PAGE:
time between
Peach Springs &
Ashfork at
Seligman.  But
didn't know when
we were there
So run watches
up 1 hour now.
Lots of pine trees.
Real pretty.  Lake
among the Pines.
Pine Springs Camp.
Stop a while
Is beautiful here.
Stop at
Williams at
1:20 to eat
dinner**, at "Bert's Place"

(8)

Start on at 1:46,
Hwy. runs thru
center of a large
lake.  Saw such a
large herd of sheep.
Flagstaff Sat
2:50.  Elevation
6907 ft.
Into Winslow
Arizona at 4:25
out at 4:45
Holbrook at 5:25
Thru the Painted
Desert.  Also saw
petrified wood
for sale.
Drove 5 miles
in 6 1/2 minutes.

(9)


Indian Country.

Out of Arizona


* would've been an agricultural inspection (still there, I believe, on I-40 now), and not an "inspection" for "undocumented" people.

** "dinner" meant lunch and "supper" meant dinner among that generation.



steep grade near Oatman, AZ


next post, New Mexico

(more Route 66 posts)


11.02.2013

Meeting my Grandfather on Route 66: CALIFORNIA



Cover of my grandfather's 1932 notepad
 tersely chronicling his journey from California to Missouri
and back from Missouri to California along Route 66. 

note: the state headings are mine, not my grandfather's.  Numbers in parentheses are my grandfather's.  This is a work in progress.  I'd like to eventually have every page of his journal side-by-side with my transcription of his notes, along with hypertext of his more obscure or interesting observations.  For now, a few scanned images below of the original notepad per state will do.


California



















San Pedro, California
May, 19, 1932, 
9:45 a.m.
Leaving Pacific
Tower Service
Station, starting on
trip to Missouri
Stanley, Gertrude 
I in their Ford.
Car registers
27985.  Stop and
have wind shield
wiper fixed at Art
Gill's Shop by Harbor
View Service Station
Leave there at
10 a.m.
Thru Anaheim
at 11:05
Thru Riverside
12:10



(2)

Stop in San Bernardino
to eat at 12:30
Real good meal
for 25¢ each.
Started on at 1:05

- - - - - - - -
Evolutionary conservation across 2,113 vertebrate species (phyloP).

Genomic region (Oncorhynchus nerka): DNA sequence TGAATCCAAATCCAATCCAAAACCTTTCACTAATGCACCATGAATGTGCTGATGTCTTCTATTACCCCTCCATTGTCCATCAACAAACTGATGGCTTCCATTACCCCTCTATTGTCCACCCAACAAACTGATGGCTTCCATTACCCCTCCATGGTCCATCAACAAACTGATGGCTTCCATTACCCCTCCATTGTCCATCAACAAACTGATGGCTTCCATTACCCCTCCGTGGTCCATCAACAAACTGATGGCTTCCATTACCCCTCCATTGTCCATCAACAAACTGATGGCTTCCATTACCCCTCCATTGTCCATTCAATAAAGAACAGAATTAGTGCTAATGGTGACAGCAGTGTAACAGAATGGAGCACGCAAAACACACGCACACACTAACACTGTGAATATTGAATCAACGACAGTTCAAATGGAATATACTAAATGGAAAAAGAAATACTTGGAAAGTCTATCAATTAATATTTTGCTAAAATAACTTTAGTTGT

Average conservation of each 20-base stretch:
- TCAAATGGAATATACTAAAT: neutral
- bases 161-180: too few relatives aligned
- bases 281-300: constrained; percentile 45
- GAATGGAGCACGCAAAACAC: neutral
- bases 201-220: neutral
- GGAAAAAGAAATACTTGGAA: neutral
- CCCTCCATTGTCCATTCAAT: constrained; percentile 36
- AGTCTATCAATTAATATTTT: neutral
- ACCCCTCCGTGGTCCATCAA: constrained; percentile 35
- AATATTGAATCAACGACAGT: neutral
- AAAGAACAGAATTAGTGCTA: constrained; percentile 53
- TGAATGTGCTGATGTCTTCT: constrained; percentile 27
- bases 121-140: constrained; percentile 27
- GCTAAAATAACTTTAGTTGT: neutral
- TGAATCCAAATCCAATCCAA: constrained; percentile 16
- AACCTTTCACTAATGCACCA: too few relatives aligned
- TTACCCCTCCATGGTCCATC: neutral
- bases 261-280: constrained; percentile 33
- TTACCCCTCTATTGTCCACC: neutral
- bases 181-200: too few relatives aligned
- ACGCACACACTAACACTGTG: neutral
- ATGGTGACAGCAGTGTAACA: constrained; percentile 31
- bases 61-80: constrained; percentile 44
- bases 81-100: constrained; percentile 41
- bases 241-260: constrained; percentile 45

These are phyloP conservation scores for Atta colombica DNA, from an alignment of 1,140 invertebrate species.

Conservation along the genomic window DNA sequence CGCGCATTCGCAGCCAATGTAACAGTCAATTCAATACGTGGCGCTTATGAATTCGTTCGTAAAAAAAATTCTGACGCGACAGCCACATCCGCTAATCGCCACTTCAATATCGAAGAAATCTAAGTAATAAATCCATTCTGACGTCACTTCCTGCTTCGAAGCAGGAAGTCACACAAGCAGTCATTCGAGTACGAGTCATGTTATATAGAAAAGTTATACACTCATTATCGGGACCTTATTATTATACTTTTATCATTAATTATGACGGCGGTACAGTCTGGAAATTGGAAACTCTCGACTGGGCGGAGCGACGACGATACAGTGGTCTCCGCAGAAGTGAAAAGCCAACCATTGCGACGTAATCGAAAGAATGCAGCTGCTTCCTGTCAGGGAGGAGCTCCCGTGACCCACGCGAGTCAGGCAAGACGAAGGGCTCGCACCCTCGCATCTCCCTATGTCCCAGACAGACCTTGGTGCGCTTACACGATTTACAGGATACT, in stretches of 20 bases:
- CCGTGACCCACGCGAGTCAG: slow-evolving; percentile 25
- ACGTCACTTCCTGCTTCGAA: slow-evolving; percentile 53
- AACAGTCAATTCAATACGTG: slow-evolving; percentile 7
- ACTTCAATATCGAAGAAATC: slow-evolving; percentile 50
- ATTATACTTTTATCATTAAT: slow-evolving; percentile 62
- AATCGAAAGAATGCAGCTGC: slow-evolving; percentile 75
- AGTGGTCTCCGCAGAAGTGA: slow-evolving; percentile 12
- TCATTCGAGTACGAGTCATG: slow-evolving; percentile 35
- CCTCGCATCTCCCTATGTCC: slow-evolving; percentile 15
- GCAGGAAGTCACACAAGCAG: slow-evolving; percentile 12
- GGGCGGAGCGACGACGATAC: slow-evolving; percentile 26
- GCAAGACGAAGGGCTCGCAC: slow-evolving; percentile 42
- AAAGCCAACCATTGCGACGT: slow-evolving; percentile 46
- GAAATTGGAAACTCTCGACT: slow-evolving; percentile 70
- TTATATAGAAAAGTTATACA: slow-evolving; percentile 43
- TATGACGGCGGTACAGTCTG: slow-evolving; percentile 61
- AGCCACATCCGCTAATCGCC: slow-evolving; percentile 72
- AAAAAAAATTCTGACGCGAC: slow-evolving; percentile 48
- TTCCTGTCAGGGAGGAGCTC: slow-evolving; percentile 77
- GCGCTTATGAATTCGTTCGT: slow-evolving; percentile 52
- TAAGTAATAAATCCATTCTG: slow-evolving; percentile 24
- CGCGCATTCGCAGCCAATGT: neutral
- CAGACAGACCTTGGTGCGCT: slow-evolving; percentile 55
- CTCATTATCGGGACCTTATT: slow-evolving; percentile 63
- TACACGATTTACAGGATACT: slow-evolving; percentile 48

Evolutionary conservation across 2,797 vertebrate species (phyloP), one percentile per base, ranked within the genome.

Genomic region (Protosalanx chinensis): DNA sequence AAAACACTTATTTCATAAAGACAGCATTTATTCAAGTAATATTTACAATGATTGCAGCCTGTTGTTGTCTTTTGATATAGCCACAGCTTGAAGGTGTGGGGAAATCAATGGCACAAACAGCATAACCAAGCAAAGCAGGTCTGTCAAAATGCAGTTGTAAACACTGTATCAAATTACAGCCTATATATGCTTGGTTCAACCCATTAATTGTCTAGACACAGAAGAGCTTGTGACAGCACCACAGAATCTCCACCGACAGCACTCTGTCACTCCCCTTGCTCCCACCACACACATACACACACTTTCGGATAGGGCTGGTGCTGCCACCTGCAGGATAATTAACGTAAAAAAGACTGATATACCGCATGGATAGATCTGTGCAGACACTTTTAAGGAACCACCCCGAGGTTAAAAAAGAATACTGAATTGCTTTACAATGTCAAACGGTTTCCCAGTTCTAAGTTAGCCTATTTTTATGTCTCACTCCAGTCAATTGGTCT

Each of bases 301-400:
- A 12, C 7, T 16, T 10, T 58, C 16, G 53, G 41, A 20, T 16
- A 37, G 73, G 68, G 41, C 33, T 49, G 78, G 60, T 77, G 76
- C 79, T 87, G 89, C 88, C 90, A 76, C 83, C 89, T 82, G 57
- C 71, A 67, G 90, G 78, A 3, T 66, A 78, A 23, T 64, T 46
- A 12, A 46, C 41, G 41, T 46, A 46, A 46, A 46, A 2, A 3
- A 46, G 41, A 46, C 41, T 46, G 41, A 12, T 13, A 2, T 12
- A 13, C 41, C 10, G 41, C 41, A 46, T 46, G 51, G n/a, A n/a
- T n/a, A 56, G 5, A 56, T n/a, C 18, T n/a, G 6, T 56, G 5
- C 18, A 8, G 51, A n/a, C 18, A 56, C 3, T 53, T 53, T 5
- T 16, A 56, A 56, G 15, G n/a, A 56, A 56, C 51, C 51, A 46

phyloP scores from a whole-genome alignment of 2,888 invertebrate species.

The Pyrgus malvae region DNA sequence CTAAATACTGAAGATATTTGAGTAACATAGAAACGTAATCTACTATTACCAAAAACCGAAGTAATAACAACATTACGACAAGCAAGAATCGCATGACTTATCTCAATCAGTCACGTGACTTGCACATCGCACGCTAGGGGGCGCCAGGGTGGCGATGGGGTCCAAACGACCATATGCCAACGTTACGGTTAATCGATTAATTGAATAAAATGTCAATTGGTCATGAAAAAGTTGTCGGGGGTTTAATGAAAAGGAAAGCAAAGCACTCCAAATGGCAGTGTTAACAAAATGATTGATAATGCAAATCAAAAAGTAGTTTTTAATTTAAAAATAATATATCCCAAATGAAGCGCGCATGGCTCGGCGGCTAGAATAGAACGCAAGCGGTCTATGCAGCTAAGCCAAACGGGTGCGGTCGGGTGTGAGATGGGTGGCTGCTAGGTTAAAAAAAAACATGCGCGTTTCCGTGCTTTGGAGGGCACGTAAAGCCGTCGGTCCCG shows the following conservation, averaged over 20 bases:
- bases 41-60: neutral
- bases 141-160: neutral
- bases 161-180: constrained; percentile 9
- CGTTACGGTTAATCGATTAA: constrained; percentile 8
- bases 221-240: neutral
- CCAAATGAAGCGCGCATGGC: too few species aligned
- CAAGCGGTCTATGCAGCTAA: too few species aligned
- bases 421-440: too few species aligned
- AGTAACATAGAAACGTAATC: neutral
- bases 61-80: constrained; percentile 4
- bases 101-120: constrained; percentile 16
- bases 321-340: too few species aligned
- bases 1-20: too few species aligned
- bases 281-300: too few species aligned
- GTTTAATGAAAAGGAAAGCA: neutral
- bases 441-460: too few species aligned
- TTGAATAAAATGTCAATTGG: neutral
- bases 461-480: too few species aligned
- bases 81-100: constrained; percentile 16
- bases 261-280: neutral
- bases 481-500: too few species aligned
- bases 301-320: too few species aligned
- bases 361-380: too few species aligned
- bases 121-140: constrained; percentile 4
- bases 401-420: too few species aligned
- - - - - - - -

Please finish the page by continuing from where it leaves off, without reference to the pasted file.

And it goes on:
In just a minute
or two saw the
gear shift was out
of working order
Guess Art failed
to fix it right
yesterday when he
put in new parts.
Stanley left us
in car and has
gone walking to
H St. where
Harold Montgomery
works, at Box office
plenty hot here,

(3)

Came back with
a fellow and it
didn't take him
5 minutes, until
he said it was
O.K.  Was the
clutch hadn't
been tightened up.
Wouldn't charge
anything as he was
coming down town
anyway.  Said just
remember "Strout's
was a good garage".
Stanley made him
take 50¢  tho.
Stop at Station
where Harold works
and got 4 gal gas.


(4)

His add is

863 -- 18th St.
Out of here at 2:27
Got thermos jug
filled with ice.  5¢
on Hwy U.S. 66
Cajon (cahoon) Pass.
Elevation 4301 ft.
Into Victorville at
3:35.  Saw where Stanley
used to board at Stewart
Hotel.  Leave there
at 3:52.  Passed Union
Oil place where Stanley
worked.
Las Vegas*. -- Oro Grande
out of Barstow
at 4:48.  Thru
Daggett at 5 pm.

(5)

Passed 15 travelers

on foot today
Into Needles,
at 8:45.  Staying
at Carty's Camp
Cottage No. 30.
$1.50.  Garage joins
front room.  Had
drove 312 miles.
Name of our
cottage is
Just go times**
To bed at 10:30.
Up at 3:50.
Start out at 4:35
Colo. River runs along
in sight of Highway
Go out of Calif


* I can only speculate that "Las Vegas" was a road sign he was referencing, as route 66 veers dead east out of Barstow, bypassing Vegas by 100-plus miles to the south.

** or "Just good times" -- the name of the cottage?  Not sure if he was shorthanding the cottage's name or if in fact it was called "Just go times".








next post, Arizona

(more Route 66 posts)